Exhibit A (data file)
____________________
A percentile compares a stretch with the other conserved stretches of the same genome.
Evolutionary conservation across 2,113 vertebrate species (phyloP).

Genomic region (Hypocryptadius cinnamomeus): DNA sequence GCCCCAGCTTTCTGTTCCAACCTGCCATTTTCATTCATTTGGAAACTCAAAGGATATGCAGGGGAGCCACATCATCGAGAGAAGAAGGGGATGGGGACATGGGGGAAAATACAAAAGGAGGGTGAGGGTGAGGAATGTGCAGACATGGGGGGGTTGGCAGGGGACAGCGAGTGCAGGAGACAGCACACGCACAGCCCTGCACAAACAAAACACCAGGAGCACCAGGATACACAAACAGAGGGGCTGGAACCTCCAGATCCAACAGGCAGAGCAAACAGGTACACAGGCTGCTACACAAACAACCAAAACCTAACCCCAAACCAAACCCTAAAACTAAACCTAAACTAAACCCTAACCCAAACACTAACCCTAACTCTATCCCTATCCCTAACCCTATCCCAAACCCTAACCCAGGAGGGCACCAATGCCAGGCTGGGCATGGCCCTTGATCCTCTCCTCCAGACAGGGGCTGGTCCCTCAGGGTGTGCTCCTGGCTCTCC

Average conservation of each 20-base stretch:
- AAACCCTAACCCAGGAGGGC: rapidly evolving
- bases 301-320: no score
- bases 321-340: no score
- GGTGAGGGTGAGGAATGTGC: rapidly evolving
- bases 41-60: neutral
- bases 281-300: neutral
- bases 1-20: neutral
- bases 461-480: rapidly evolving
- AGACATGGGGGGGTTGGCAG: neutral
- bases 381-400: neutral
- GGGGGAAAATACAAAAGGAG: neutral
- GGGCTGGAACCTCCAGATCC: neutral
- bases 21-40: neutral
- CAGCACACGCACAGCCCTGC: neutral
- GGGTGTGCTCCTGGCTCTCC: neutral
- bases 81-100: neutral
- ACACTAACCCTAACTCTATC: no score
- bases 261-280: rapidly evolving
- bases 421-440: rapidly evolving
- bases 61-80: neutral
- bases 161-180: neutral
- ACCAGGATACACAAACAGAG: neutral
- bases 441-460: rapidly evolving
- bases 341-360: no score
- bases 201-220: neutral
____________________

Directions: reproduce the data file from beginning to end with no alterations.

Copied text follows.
A percentile compares a stretch with the other conserved stretches of the same genome.
Evolutionary conservation across 2,113 vertebrate species (phyloP).

Genomic region (Hypocryptadius cinnamomeus): DNA sequence GCCCCAGCTTTCTGTTCCAACCTGCCATTTTCATTCATTTGGAAACTCAAAGGATATGCAGGGGAGCCACATCATCGAGAGAAGAAGGGGATGGGGACATGGGGGAAAATACAAAAGGAGGGTGAGGGTGAGGAATGTGCAGACATGGGGGGGTTGGCAGGGGACAGCGAGTGCAGGAGACAGCACACGCACAGCCCTGCACAAACAAAACACCAGGAGCACCAGGATACACAAACAGAGGGGCTGGAACCTCCAGATCCAACAGGCAGAGCAAACAGGTACACAGGCTGCTACACAAACAACCAAAACCTAACCCCAAACCAAACCCTAAAACTAAACCTAAACTAAACCCTAACCCAAACACTAACCCTAACTCTATCCCTATCCCTAACCCTATCCCAAACCCTAACCCAGGAGGGCACCAATGCCAGGCTGGGCATGGCCCTTGATCCTCTCCTCCAGACAGGGGCTGGTCCCTCAGGGTGTGCTCCTGGCTCTCC

Average conservation of each 20-base stretch:
- AAACCCTAACCCAGGAGGGC: rapidly evolving
- bases 301-320: no score
- bases 321-340: no score
- GGTGAGGGTGAGGAATGTGC: rapidly evolving
- bases 41-60: neutral
- bases 281-300: neutral
- bases 1-20: neutral
- bases 461-480: rapidly evolving
- AGACATGGGGGGGTTGGCAG: neutral
- bases 381-400: neutral
- GGGGGAAAATACAAAAGGAG: neutral
- GGGCTGGAACCTCCAGATCC: neutral
- bases 21-40: neutral
- CAGCACACGCACAGCCCTGC: neutral
- GGGTGTGCTCCTGGCTCTCC: neutral
- bases 81-100: neutral
- ACACTAACCCTAACTCTATC: no score
- bases 261-280: rapidly evolving
- bases 421-440: rapidly evolving
- bases 61-80: neutral
- bases 161-180: neutral
- ACCAGGATACACAAACAGAG: neutral
- bases 441-460: rapidly evolving
- bases 341-360: no score
- bases 201-220: neutral